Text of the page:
A proposed merger between Horizon Utilities Corporation and Guelph Hydro Electric Systems Inc. is getting closer.
The boards of directors of, Hamilton Utilities Corporation, St. Catharines Hydro Inc., and Guelph Hydro Inc., are recommending the merger to their respective owners, the cities of Hamilton, St. Catharines, and Guelph.
Guelph Hydro Electric Systems chairman Paul Truex said in an interview he wants to make it clear to people that the proposal is a merger, and not a sale.
The companies have been discussing the issue of a merger for over a year, and presented an initial report to Guelph council in February. That special council meeting included a packed gallery that included a number of employees of Guelph Hydro.
A memorandum of understanding between the two local distribution companies was announced last June.
Since then, board members and management of both organizations have evaluated the proposed transaction, and established a business case for the proposed merger. The three boards will recommend their municipalities approve the transaction, which will continue the municipal ownership of the business.
All three city councils plus the Ontario Energy Board, the industry regulator, must then approve the merger before it can take place.
The proposal will create a single distribution company that provides service to approximately 280,000 business and residential customers in the cities of Guelph, St. Catharines, and Hamilton.
“There is a tremendous opportunity here to create a more efficient operation,” said Truex.
“We will be able to create economies of scale that maintain competitive local distribution rates, and help to offset the impact of any future provincial rate increases.
“Our common commitment to sustainable and vibrant communities, our valued employees, and our reliability and customer service provide a strong foundation on which to move forward,” he said.
Robert Dolan, Horizon Utilities board chairman and co-chairman of the merger steering committee, noted that continued consolidation of such utilities in Ontario is inevitable.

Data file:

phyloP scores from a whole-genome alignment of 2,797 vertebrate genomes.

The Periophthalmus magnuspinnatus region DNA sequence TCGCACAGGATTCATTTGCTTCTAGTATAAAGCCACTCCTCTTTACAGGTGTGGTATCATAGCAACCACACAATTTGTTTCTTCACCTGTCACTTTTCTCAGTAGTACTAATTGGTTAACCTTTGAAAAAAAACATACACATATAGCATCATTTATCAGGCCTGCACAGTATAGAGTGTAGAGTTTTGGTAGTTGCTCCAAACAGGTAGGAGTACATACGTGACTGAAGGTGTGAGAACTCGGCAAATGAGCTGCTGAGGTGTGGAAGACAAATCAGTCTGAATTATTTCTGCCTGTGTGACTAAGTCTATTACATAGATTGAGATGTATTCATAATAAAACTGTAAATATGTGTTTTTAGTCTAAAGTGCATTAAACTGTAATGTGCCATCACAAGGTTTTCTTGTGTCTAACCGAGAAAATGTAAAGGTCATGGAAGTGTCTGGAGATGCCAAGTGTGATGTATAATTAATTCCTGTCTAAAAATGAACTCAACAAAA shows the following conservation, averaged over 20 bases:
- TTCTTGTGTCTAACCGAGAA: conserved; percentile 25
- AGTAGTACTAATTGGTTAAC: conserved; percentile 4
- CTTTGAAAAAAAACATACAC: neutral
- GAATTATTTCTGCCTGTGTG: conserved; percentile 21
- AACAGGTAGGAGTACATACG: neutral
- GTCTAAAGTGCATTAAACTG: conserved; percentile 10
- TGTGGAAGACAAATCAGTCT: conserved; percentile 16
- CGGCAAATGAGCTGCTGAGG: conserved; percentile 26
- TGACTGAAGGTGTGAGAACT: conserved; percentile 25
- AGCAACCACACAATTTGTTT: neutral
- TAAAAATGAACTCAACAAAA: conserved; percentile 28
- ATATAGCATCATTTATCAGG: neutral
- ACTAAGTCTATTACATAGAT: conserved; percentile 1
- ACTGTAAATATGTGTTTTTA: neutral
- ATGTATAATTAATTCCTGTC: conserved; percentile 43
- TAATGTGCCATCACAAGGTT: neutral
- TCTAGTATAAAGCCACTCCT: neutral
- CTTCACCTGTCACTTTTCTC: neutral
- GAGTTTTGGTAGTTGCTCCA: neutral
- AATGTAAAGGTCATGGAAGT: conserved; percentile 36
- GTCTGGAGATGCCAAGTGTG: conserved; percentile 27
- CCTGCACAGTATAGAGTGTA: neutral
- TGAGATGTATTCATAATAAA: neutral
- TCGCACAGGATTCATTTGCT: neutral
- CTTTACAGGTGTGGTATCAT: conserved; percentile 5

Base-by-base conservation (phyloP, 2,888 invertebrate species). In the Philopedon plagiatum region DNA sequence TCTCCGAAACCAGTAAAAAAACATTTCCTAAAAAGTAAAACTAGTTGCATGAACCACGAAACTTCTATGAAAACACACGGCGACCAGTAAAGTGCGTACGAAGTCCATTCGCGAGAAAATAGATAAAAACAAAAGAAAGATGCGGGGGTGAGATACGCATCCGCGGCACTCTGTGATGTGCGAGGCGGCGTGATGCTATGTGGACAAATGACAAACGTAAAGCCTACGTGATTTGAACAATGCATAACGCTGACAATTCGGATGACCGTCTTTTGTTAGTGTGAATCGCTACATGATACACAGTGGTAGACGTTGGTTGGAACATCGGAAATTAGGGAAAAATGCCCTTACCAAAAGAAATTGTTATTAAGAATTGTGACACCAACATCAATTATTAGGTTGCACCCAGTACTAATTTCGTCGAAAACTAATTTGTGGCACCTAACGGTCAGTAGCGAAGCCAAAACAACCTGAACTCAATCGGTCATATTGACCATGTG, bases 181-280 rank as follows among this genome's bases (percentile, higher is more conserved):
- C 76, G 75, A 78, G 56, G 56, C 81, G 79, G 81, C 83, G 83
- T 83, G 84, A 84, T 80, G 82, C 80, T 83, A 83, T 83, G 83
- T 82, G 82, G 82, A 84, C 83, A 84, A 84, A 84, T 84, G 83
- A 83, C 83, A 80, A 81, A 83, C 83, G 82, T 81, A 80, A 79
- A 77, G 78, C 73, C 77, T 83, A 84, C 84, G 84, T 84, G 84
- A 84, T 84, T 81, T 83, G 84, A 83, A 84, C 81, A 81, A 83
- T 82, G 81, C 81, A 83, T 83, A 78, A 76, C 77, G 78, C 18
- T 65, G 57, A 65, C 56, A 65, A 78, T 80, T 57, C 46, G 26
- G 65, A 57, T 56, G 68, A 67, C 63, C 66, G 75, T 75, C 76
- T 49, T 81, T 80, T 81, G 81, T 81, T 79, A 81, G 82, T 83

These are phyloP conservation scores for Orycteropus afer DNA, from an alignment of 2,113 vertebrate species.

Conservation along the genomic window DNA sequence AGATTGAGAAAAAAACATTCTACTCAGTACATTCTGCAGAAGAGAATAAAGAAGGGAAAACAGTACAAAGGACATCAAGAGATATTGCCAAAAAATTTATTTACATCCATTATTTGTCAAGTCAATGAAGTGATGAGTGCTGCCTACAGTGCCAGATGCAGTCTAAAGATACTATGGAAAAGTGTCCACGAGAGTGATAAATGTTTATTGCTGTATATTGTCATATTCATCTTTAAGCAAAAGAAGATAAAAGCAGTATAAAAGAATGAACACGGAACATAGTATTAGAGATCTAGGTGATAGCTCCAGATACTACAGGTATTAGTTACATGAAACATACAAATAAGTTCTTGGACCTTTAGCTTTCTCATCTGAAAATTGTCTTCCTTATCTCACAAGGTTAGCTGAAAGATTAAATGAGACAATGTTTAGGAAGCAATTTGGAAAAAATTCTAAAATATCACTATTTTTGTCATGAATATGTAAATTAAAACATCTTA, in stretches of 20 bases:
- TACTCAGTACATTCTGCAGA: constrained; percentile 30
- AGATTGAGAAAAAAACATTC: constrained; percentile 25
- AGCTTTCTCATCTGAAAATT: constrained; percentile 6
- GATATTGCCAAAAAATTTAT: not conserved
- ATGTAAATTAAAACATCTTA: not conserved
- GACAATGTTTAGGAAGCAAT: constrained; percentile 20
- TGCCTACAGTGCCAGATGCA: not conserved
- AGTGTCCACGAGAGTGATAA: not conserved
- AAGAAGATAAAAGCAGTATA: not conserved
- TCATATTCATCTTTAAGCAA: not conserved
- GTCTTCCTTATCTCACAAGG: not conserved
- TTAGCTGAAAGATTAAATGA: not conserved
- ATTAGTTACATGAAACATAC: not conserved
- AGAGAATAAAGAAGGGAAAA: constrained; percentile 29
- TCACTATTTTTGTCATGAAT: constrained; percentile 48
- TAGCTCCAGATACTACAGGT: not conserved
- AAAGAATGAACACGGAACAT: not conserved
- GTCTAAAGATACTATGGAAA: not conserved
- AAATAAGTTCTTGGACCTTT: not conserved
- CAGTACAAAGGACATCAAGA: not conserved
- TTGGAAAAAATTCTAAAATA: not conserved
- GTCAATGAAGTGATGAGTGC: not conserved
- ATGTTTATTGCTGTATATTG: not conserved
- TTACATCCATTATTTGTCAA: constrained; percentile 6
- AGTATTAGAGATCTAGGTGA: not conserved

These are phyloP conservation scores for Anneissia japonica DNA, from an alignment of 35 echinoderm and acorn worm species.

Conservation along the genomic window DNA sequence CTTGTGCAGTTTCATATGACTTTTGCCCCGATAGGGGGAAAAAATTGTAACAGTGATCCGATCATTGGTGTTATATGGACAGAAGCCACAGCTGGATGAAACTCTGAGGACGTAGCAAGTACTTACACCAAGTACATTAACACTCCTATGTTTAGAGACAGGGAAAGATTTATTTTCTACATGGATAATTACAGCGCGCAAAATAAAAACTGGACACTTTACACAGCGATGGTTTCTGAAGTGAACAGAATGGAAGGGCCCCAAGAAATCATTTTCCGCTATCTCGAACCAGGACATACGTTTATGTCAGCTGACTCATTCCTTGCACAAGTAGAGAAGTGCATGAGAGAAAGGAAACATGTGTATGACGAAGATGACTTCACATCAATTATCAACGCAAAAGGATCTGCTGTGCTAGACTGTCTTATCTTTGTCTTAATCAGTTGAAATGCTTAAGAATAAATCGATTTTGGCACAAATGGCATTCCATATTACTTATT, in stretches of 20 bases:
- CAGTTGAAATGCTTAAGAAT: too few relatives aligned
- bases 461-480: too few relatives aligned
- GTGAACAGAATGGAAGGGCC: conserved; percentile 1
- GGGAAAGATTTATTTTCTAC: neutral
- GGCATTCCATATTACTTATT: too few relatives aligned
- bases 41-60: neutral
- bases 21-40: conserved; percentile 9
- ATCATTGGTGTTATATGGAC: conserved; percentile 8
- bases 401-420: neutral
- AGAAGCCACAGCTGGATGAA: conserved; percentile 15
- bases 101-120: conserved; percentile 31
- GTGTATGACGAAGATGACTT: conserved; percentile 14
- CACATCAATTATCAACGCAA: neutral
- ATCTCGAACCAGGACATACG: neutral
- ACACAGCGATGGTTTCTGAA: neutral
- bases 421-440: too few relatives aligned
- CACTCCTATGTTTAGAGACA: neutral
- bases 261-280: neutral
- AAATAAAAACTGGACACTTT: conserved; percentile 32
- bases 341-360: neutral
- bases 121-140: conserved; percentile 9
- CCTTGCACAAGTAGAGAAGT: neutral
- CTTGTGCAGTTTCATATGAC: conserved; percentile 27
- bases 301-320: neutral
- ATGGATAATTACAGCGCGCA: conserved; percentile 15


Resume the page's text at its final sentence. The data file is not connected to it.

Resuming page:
“It is being driven by the economic realities of the electricity industry and by every utility’s desire to reduce the impact of future rate increases, force down operating costs, and maintain the highest possible standard of service,” he said.
Horizon has already approached Hydro One about purchasing its Erin delivery section.
Dolan said, “We’re proud that Horizon and Guelph lead the way in this process. As community focused organizations, we continue to support a successful template for continued local distribution companies consolidation that we believe will encourage participation by future partners.”
The proposal in Erin noted that a merger with Guelph means lower prices for Erin customers.
Truex said there is a great deal of consultation with the public before there will even be a vote on the merger proposal in Guelph. He said city council will receive information about the proposal at its meeting on May 26, and the earliest date set for a vote is Aug. 21.
He added that in the meantime, Guelph Hydro will be holding a public information meeting in between those two dates so citizens can ask questions and get any information they want.
“There’s a lot of opportunity for public discussion,” Truex said.
He added if the merger does go through, Guelph would own 25% of Horizon, and it would have three representatives sitting on the Horizon board of directors, which has 13 members.
He added that after five years, Guelph’s representation would not change, but the board’s numbers would be reduced to 11.
Those public information sessions on the proposed merger will be held in all three communities in advance of those municipal councils’ consideration of the merger.